The first coffee plant was introduced to Cuba by Jose Antonio Gelabert in 1748. Years later in 1791, French colonists fleeing the abolition of slavery during the Haitian Revolution introduced better coffee production methods to Cuba.
Soon, Cuba became a main exporter of coffee to Spain, with coffee production on the island contributing more to Cuba's economy than its sugar production. At its height in the years right before 1959, Cuba was exporting 20,000 metric tons of coffee valued at $21.5 million.
With coffee becoming one of the major national exports, it also became essential to Cuban life and a cultural icon. For most Cubans, on the island and in exile, drinking coffee two more times a day is normal.
With the Cuban Revolution in 1959, the coffee industry was nationalized and slowly began to decline. Today, Cubans on the island are allotted 2 ounces of coffee every 15 days, and the coffee given to them is poor because it is mixed with other ingredients to make greater quantities.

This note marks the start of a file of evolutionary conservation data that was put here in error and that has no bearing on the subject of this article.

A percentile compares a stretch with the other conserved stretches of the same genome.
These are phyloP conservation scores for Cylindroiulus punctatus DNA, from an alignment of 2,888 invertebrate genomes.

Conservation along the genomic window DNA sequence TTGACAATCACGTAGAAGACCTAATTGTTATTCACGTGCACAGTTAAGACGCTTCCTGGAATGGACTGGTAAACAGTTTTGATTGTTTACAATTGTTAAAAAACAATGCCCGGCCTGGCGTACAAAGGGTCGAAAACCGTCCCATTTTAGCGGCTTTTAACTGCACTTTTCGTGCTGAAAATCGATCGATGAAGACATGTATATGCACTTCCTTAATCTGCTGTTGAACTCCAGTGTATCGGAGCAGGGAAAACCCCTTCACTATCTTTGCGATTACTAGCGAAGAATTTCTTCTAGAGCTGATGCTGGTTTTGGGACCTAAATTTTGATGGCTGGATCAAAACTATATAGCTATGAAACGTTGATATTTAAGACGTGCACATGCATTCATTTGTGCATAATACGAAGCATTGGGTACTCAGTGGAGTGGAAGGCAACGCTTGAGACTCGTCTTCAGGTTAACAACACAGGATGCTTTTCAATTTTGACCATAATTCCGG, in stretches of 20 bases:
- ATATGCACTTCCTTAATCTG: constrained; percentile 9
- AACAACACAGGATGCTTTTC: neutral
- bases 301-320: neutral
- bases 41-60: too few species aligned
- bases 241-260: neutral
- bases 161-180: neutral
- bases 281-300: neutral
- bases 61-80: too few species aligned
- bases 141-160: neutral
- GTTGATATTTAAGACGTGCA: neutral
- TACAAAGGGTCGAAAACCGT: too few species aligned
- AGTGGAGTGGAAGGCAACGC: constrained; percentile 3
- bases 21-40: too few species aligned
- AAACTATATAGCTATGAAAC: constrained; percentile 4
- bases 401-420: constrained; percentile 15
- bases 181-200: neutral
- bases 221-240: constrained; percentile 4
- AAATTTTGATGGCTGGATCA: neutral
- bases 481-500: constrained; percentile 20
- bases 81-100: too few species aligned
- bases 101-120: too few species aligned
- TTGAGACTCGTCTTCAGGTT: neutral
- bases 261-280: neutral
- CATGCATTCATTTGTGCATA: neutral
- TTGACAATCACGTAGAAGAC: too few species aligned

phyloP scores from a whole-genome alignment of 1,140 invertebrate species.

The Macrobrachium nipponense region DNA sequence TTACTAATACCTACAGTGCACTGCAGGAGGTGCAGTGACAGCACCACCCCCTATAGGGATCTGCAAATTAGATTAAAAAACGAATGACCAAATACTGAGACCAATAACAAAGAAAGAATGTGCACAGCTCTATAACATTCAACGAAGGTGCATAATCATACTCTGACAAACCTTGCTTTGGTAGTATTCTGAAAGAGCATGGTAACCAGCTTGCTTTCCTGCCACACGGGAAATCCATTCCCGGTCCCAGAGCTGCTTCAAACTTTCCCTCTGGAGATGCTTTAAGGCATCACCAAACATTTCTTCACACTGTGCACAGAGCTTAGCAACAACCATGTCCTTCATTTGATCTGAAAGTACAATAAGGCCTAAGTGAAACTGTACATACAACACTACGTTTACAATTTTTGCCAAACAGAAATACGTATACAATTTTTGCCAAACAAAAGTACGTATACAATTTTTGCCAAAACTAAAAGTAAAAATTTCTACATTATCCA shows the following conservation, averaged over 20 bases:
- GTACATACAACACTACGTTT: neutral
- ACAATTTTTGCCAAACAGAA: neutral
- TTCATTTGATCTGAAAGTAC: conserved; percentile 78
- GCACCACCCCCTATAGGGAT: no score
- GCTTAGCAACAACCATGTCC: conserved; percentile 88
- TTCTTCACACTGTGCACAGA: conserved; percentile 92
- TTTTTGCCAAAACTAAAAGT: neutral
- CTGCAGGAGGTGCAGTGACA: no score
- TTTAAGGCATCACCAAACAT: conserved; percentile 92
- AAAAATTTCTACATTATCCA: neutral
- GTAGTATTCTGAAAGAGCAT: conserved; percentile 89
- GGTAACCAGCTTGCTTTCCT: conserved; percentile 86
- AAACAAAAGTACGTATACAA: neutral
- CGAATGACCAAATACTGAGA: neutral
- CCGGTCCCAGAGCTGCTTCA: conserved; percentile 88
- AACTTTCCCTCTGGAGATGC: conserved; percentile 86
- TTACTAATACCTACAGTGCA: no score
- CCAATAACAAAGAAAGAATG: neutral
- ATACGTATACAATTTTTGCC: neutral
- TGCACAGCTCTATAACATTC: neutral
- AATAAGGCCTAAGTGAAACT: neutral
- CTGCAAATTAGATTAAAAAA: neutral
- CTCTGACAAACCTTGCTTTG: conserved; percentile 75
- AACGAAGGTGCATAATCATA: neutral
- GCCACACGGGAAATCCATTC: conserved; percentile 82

The U.S. embargo on Cuban coffee makes it impossible for Cuban exiles to get Cuban coffee, but some companies, such as Café Pilon, sell their own version of Cuban coffee made with other countries' beans.
Several versions of Cuban coffee are sold apart from the small shots. These include:
Cortadito: in Spanish, this means small cut. This version of Cuban coffee is the same size as a regular shot, but is covered with steamed milk.
Café con leche: in Spanish, this means coffee with milk. Usually served hot, this drink is mostly for breakfast and given to kids. Café con leche is about 80 percent milk and 20 percent coffee, all mixed in with a pinch of salt and several spoons of sugar. It's also commonly served alongside Cuban bread slabbed with butter.
Colada: in this version of espresso, four to six shots of espresso are put in one cup, and it is commonly shared.